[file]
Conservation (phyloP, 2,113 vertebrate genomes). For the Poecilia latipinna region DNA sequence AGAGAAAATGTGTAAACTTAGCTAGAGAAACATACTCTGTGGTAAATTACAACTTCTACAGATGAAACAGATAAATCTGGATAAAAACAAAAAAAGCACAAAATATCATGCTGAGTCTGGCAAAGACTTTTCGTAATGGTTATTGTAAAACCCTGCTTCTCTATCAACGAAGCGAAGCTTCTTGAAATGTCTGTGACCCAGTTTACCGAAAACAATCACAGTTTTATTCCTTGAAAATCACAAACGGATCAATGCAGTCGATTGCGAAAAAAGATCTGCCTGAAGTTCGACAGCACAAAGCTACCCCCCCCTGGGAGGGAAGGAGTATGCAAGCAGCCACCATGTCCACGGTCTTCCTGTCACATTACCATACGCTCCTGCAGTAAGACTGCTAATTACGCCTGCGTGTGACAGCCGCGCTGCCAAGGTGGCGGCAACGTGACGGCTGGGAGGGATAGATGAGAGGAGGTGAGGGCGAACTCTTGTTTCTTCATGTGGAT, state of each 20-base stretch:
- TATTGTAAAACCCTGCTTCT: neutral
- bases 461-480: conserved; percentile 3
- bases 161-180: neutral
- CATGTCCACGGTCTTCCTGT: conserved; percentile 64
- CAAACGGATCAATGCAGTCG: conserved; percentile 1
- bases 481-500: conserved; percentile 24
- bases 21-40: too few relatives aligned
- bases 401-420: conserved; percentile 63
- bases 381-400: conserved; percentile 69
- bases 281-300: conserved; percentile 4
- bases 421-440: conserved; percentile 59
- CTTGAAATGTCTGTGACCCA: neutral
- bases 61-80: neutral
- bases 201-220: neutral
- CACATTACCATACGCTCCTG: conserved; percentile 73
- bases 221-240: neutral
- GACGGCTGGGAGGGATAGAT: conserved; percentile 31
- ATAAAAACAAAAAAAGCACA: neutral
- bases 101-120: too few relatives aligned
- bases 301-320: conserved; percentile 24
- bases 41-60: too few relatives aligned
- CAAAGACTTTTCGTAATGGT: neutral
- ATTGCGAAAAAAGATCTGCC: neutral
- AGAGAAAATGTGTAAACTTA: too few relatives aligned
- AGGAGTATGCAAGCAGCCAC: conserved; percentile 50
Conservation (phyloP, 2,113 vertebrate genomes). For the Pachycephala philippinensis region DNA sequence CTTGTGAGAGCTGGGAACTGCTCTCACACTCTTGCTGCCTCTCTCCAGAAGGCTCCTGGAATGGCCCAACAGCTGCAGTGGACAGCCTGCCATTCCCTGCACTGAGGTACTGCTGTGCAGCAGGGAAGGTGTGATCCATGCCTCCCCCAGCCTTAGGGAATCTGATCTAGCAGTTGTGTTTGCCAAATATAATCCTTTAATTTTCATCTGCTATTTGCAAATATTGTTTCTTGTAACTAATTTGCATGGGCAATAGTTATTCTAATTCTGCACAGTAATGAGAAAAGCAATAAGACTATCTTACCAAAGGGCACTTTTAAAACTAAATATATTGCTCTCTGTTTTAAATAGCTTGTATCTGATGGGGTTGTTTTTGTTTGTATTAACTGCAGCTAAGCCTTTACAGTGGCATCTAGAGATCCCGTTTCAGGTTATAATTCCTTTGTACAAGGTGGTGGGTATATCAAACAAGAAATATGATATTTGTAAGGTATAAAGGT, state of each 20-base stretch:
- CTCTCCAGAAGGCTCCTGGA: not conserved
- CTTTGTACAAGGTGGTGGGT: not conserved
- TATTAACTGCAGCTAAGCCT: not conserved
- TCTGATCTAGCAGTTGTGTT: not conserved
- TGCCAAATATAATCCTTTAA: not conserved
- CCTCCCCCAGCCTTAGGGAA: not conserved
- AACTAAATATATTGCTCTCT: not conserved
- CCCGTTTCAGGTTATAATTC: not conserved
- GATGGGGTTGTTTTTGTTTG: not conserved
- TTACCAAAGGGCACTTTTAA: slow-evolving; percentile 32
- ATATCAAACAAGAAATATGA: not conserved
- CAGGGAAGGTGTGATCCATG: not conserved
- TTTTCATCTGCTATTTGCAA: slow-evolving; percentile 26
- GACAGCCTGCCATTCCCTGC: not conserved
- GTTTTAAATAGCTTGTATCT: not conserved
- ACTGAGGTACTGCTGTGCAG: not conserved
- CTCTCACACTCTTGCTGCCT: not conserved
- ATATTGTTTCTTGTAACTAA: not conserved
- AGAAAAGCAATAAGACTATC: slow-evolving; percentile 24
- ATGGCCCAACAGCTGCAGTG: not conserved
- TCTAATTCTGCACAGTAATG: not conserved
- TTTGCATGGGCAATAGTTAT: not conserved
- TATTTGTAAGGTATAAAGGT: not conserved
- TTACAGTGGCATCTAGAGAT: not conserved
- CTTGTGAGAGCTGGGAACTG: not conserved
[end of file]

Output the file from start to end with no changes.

Conservation (phyloP, 2,113 vertebrate genomes). For the Poecilia latipinna region DNA sequence AGAGAAAATGTGTAAACTTAGCTAGAGAAACATACTCTGTGGTAAATTACAACTTCTACAGATGAAACAGATAAATCTGGATAAAAACAAAAAAAGCACAAAATATCATGCTGAGTCTGGCAAAGACTTTTCGTAATGGTTATTGTAAAACCCTGCTTCTCTATCAACGAAGCGAAGCTTCTTGAAATGTCTGTGACCCAGTTTACCGAAAACAATCACAGTTTTATTCCTTGAAAATCACAAACGGATCAATGCAGTCGATTGCGAAAAAAGATCTGCCTGAAGTTCGACAGCACAAAGCTACCCCCCCCTGGGAGGGAAGGAGTATGCAAGCAGCCACCATGTCCACGGTCTTCCTGTCACATTACCATACGCTCCTGCAGTAAGACTGCTAATTACGCCTGCGTGTGACAGCCGCGCTGCCAAGGTGGCGGCAACGTGACGGCTGGGAGGGATAGATGAGAGGAGGTGAGGGCGAACTCTTGTTTCTTCATGTGGAT, state of each 20-base stretch:
- TATTGTAAAACCCTGCTTCT: neutral
- bases 461-480: conserved; percentile 3
- bases 161-180: neutral
- CATGTCCACGGTCTTCCTGT: conserved; percentile 64
- CAAACGGATCAATGCAGTCG: conserved; percentile 1
- bases 481-500: conserved; percentile 24
- bases 21-40: too few relatives aligned
- bases 401-420: conserved; percentile 63
- bases 381-400: conserved; percentile 69
- bases 281-300: conserved; percentile 4
- bases 421-440: conserved; percentile 59
- CTTGAAATGTCTGTGACCCA: neutral
- bases 61-80: neutral
- bases 201-220: neutral
- CACATTACCATACGCTCCTG: conserved; percentile 73
- bases 221-240: neutral
- GACGGCTGGGAGGGATAGAT: conserved; percentile 31
- ATAAAAACAAAAAAAGCACA: neutral
- bases 101-120: too few relatives aligned
- bases 301-320: conserved; percentile 24
- bases 41-60: too few relatives aligned
- CAAAGACTTTTCGTAATGGT: neutral
- ATTGCGAAAAAAGATCTGCC: neutral
- AGAGAAAATGTGTAAACTTA: too few relatives aligned
- AGGAGTATGCAAGCAGCCAC: conserved; percentile 50
Conservation (phyloP, 2,113 vertebrate genomes). For the Pachycephala philippinensis region DNA sequence CTTGTGAGAGCTGGGAACTGCTCTCACACTCTTGCTGCCTCTCTCCAGAAGGCTCCTGGAATGGCCCAACAGCTGCAGTGGACAGCCTGCCATTCCCTGCACTGAGGTACTGCTGTGCAGCAGGGAAGGTGTGATCCATGCCTCCCCCAGCCTTAGGGAATCTGATCTAGCAGTTGTGTTTGCCAAATATAATCCTTTAATTTTCATCTGCTATTTGCAAATATTGTTTCTTGTAACTAATTTGCATGGGCAATAGTTATTCTAATTCTGCACAGTAATGAGAAAAGCAATAAGACTATCTTACCAAAGGGCACTTTTAAAACTAAATATATTGCTCTCTGTTTTAAATAGCTTGTATCTGATGGGGTTGTTTTTGTTTGTATTAACTGCAGCTAAGCCTTTACAGTGGCATCTAGAGATCCCGTTTCAGGTTATAATTCCTTTGTACAAGGTGGTGGGTATATCAAACAAGAAATATGATATTTGTAAGGTATAAAGGT, state of each 20-base stretch:
- CTCTCCAGAAGGCTCCTGGA: not conserved
- CTTTGTACAAGGTGGTGGGT: not conserved
- TATTAACTGCAGCTAAGCCT: not conserved
- TCTGATCTAGCAGTTGTGTT: not conserved
- TGCCAAATATAATCCTTTAA: not conserved
- CCTCCCCCAGCCTTAGGGAA: not conserved
- AACTAAATATATTGCTCTCT: not conserved
- CCCGTTTCAGGTTATAATTC: not conserved
- GATGGGGTTGTTTTTGTTTG: not conserved
- TTACCAAAGGGCACTTTTAA: slow-evolving; percentile 32
- ATATCAAACAAGAAATATGA: not conserved
- CAGGGAAGGTGTGATCCATG: not conserved
- TTTTCATCTGCTATTTGCAA: slow-evolving; percentile 26
- GACAGCCTGCCATTCCCTGC: not conserved
- GTTTTAAATAGCTTGTATCT: not conserved
- ACTGAGGTACTGCTGTGCAG: not conserved
- CTCTCACACTCTTGCTGCCT: not conserved
- ATATTGTTTCTTGTAACTAA: not conserved
- AGAAAAGCAATAAGACTATC: slow-evolving; percentile 24
- ATGGCCCAACAGCTGCAGTG: not conserved
- TCTAATTCTGCACAGTAATG: not conserved
- TTTGCATGGGCAATAGTTAT: not conserved
- TATTTGTAAGGTATAAAGGT: not conserved
- TTACAGTGGCATCTAGAGAT: not conserved
- CTTGTGAGAGCTGGGAACTG: not conserved